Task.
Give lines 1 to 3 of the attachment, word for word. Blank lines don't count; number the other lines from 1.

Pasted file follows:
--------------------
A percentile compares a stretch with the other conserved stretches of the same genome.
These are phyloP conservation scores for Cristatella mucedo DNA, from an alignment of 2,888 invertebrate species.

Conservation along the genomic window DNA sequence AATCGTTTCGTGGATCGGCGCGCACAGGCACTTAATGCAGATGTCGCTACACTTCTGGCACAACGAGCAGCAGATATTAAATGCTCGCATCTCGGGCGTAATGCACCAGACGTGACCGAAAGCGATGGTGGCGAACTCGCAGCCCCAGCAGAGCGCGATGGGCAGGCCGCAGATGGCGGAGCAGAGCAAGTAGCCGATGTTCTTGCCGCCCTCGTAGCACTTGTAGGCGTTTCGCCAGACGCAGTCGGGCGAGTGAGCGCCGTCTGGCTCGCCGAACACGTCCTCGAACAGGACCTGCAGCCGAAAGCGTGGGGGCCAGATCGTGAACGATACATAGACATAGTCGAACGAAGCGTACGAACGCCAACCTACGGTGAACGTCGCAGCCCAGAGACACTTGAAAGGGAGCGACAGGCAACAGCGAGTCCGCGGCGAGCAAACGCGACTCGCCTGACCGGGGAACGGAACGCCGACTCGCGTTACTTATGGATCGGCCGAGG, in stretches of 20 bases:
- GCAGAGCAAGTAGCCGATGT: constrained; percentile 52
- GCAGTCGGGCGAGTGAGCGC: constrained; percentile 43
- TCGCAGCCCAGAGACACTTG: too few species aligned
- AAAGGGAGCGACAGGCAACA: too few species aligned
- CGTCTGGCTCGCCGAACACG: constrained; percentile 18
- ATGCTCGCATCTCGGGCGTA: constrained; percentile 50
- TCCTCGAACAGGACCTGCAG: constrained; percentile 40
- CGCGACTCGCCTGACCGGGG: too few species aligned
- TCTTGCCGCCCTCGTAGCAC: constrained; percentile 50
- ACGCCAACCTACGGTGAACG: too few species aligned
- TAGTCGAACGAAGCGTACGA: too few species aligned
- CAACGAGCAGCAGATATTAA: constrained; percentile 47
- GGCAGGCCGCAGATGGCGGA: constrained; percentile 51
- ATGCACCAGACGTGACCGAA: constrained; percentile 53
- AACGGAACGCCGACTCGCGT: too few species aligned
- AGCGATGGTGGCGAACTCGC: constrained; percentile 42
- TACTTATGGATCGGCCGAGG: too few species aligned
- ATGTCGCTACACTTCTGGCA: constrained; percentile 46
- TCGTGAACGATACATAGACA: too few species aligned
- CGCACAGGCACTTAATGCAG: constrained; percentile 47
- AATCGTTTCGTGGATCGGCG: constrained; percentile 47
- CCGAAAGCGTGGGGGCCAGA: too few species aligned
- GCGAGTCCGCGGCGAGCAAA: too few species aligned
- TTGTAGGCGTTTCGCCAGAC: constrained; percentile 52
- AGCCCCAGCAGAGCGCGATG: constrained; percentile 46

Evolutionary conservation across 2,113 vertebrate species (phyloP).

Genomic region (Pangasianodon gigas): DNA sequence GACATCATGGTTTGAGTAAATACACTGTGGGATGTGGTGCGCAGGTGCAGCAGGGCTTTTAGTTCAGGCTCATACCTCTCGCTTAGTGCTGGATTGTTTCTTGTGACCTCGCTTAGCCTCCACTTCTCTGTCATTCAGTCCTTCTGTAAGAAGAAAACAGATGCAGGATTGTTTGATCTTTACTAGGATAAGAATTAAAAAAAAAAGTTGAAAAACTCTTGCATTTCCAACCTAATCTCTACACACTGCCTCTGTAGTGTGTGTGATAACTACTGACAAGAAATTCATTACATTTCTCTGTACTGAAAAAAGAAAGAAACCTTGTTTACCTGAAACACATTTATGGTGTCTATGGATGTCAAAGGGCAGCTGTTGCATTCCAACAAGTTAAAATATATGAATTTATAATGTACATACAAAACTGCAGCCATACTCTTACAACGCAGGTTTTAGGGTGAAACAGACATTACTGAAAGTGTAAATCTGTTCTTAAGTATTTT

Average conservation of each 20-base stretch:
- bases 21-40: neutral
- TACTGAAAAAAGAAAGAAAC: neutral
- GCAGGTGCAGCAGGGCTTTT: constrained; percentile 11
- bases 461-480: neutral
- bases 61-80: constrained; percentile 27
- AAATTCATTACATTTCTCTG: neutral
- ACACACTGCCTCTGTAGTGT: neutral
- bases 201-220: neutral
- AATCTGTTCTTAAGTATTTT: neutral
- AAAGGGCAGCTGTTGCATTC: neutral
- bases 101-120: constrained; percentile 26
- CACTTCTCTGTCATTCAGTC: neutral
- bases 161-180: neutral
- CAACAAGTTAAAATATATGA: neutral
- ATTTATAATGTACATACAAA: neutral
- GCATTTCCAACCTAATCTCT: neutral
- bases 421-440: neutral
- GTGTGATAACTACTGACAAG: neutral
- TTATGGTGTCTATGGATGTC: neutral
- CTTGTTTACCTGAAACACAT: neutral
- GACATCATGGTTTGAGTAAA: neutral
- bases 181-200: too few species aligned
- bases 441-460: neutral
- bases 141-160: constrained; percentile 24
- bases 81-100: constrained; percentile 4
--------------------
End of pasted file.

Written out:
A percentile compares a stretch with the other conserved stretches of the same genome.
These are phyloP conservation scores for Cristatella mucedo DNA, from an alignment of 2,888 invertebrate species.

Conservation along the genomic window DNA sequence AATCGTTTCGTGGATCGGCGCGCACAGGCACTTAATGCAGATGTCGCTACACTTCTGGCACAACGAGCAGCAGATATTAAATGCTCGCATCTCGGGCGTAATGCACCAGACGTGACCGAAAGCGATGGTGGCGAACTCGCAGCCCCAGCAGAGCGCGATGGGCAGGCCGCAGATGGCGGAGCAGAGCAAGTAGCCGATGTTCTTGCCGCCCTCGTAGCACTTGTAGGCGTTTCGCCAGACGCAGTCGGGCGAGTGAGCGCCGTCTGGCTCGCCGAACACGTCCTCGAACAGGACCTGCAGCCGAAAGCGTGGGGGCCAGATCGTGAACGATACATAGACATAGTCGAACGAAGCGTACGAACGCCAACCTACGGTGAACGTCGCAGCCCAGAGACACTTGAAAGGGAGCGACAGGCAACAGCGAGTCCGCGGCGAGCAAACGCGACTCGCCTGACCGGGGAACGGAACGCCGACTCGCGTTACTTATGGATCGGCCGAGG, in stretches of 20 bases: